India goes 'pro-woman'

India goes 'pro-woman'

Undira Gandhi became the first woman Prime Minister of India in 1966. A good 13 years later Britain, the mother of democracy, presented it’s first woman Premier in 1979 when Conservative Margaret Thatcher stepped into No. 10, Downing Street, defeating James Callaghan’s incumbent Labour government.

Women in the United Kingdom were provided voting rights only in 1918. This happened after a long and hard struggle. The British women were fighting for their voting rights since 1860s. India, in contrast, provided for universal suffrage before and soon after independence. This, of course, was not possible without the  centuries-old struggle for rights of women in Europe and America.

The election of Meira Kumar (MP from Sasaram, Bihar), daughter of Congress leader Jagjivan Ram, to the post of  Speaker of the Lok Sabha this month has put “a second official stamp” of approval on “pro-women” political postings in the country after Pratibha Patil became the first woman to head the Indian Republic on July 25, 2007.

Quota & male polemics

And now ambitious moves are afoot in India for ensuring 33 per cent reservation of seats for women in the lower house of parliament and in the state assemblies. As and when this happens, India would be the only country in the world to offer such a “political status” to “the second-sex”. The impact of 33 per cent reservation for women may have a roller coaster affect on the politics and society ruled and run under the dominant “male value system.”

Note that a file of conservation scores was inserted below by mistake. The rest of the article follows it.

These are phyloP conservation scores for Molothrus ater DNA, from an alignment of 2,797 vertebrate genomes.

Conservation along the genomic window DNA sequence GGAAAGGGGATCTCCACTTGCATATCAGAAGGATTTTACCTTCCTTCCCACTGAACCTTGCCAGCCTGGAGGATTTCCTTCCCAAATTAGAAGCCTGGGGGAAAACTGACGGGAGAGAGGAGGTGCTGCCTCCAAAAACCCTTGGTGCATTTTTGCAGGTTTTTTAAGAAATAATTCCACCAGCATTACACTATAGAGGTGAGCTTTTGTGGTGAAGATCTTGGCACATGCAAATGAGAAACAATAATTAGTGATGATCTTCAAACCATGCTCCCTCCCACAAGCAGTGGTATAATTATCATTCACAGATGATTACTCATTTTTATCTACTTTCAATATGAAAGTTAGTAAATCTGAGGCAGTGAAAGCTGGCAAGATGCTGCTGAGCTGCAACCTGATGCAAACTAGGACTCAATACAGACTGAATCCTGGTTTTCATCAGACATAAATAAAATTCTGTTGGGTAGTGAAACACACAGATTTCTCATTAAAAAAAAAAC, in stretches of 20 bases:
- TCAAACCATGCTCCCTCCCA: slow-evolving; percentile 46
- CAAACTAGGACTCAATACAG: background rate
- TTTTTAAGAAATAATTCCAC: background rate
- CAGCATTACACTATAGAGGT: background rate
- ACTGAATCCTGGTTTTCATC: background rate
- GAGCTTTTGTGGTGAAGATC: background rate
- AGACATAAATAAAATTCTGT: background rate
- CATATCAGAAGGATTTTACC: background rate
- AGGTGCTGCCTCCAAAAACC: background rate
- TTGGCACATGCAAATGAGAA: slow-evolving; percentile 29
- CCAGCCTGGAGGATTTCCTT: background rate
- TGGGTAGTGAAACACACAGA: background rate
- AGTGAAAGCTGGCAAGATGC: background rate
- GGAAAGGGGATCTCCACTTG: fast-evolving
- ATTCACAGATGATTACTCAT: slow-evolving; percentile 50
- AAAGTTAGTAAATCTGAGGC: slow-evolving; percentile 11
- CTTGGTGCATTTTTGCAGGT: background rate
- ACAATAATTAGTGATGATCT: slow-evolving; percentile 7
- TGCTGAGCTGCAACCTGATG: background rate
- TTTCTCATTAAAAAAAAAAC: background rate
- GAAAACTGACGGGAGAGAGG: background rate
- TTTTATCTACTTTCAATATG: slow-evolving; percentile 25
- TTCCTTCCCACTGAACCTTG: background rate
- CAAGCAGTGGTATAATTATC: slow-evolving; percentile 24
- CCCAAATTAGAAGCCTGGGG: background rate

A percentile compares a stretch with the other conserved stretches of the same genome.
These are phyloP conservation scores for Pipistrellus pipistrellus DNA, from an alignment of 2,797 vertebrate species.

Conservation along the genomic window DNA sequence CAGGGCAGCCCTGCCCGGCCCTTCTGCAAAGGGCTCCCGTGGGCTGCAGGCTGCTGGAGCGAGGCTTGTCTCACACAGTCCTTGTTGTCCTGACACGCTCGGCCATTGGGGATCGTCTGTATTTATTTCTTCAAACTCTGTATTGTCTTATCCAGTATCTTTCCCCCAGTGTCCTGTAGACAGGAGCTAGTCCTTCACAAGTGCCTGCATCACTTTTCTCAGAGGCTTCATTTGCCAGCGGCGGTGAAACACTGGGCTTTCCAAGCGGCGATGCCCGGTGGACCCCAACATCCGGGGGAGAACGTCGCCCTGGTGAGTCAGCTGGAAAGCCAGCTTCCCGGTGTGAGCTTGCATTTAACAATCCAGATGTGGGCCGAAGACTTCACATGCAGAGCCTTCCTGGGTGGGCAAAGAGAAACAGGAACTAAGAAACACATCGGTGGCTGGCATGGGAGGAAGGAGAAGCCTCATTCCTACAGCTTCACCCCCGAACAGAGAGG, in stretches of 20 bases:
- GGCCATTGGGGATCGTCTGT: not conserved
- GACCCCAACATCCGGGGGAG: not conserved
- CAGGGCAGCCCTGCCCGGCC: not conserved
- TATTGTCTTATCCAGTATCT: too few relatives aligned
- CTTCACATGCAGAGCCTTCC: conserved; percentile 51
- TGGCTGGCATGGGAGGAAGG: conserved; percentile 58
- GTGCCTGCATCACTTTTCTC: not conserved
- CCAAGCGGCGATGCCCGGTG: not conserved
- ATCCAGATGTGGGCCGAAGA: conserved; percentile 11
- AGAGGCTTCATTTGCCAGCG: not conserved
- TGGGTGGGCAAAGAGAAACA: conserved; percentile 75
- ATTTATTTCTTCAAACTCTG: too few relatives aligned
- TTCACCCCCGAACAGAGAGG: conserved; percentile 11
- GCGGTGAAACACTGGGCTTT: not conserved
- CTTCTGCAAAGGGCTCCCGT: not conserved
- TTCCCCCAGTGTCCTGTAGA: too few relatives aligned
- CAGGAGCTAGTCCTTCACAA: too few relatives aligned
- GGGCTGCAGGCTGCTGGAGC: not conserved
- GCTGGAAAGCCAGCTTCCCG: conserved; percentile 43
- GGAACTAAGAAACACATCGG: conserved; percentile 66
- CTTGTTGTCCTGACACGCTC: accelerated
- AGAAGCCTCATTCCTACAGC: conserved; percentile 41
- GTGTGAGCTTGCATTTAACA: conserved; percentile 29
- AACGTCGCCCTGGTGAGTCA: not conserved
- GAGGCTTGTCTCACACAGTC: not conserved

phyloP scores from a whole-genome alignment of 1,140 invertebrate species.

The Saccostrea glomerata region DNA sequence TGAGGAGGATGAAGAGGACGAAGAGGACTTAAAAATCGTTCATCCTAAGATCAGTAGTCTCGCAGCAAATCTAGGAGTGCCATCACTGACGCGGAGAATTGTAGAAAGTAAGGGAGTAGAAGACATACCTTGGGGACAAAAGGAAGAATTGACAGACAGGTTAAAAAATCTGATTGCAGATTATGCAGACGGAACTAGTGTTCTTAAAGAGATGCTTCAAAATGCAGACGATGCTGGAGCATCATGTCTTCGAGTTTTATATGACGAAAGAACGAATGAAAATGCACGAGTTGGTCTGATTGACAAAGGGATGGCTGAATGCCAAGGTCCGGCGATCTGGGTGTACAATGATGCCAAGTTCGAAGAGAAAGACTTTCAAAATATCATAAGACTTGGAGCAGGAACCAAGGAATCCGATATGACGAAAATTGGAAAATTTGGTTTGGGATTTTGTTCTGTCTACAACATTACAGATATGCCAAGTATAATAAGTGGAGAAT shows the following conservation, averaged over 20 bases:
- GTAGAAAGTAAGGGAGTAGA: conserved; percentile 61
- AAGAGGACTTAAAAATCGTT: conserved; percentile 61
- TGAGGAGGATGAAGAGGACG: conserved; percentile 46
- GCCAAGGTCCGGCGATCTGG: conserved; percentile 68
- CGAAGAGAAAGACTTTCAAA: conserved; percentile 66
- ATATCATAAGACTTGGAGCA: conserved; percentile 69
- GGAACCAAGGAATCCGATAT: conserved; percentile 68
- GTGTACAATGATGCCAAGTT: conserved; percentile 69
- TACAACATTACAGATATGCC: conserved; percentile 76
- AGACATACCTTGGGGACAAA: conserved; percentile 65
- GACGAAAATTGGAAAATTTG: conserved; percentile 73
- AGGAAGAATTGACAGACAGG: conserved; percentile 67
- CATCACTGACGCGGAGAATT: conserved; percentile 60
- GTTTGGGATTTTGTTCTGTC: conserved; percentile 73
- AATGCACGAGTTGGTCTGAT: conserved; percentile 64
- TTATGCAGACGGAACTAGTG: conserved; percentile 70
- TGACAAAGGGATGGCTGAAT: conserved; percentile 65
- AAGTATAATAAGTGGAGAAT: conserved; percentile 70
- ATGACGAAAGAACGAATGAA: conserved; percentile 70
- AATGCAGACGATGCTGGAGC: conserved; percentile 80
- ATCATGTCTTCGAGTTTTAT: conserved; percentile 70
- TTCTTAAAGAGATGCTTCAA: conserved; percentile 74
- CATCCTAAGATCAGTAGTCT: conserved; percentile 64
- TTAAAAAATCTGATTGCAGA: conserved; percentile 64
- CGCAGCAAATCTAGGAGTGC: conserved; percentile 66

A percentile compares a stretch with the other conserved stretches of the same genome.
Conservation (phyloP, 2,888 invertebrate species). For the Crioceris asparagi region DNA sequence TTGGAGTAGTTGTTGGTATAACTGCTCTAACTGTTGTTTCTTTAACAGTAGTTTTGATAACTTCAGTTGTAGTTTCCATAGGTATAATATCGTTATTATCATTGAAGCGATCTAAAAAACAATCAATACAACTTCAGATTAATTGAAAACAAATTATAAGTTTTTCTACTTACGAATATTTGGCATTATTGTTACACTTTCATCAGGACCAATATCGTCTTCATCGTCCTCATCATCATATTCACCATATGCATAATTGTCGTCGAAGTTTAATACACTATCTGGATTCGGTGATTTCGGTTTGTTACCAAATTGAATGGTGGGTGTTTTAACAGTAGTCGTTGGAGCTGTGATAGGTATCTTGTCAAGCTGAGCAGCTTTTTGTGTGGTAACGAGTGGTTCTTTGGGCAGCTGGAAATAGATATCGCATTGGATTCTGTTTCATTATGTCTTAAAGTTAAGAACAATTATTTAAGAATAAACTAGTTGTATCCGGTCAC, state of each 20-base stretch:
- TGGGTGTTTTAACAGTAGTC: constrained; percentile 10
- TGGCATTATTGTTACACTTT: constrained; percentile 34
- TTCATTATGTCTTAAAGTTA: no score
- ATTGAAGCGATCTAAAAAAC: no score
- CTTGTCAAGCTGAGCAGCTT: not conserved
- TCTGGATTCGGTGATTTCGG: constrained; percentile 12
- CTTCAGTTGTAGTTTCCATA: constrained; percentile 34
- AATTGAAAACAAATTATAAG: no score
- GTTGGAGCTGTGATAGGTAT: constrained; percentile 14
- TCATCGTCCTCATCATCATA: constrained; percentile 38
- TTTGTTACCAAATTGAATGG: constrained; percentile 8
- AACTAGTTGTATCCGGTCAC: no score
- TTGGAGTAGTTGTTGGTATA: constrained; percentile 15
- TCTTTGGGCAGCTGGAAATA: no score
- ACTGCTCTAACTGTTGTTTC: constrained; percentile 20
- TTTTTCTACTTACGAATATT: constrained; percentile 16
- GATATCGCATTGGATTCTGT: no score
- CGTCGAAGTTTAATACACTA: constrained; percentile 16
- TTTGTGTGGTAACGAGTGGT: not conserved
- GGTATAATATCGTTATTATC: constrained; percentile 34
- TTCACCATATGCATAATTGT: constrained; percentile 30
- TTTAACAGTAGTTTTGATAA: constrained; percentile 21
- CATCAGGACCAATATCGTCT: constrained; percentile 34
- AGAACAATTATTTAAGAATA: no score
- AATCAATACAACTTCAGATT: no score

But that would happen only if ground realities in the context of conditions of  average women and girl child also changes. First-time Lok Sabha MP Harsimrat Kaur from Bhatinda (Shiromani Akali Dal) candidly speaks about all-round domination of men in rural India. She says even after six decades of independence, a village head has to be a man and in villages where “Sarpanch” seats are reserved for women, husbands remote control  “Panchayats” using their wives. Pointing to female foeticide, Kaur says: “To empower women in reality, first women should be given the right to be born as per their gender”.

The killings of “the yet to be born female children” in some of the Punjab villages are so rampant that they are described as “kudi mar” (girl child-killer) villages. Not without reason, Punjab and Haryana have the worst male-female ratio in the country. Yet another distressing figure is that of sex workers. Out of about 300,000 women sex workers in the country, almost half of them are girl children.

If empowerment of women is to be synonymous with “she” occupying the key posts in the country, then the largest populated state of Uttar Pradesh had the first ‘Dalit” woman Chief Minister in Kumari Mayawati in 1995. Even before that UP had the distinction of having the first woman Chief Minister in Sucheta Kripalani way back  in 1963 .

Sonia Gandhi is the President of the Congress party since 1998 but far way  back in time, Annie Besant had become the first woman President of Indian National Congress. She presided over the 1917 Calcutta session of the Indian National Congress. The one interesting link between Gandhi and Beasant was their foreign origin.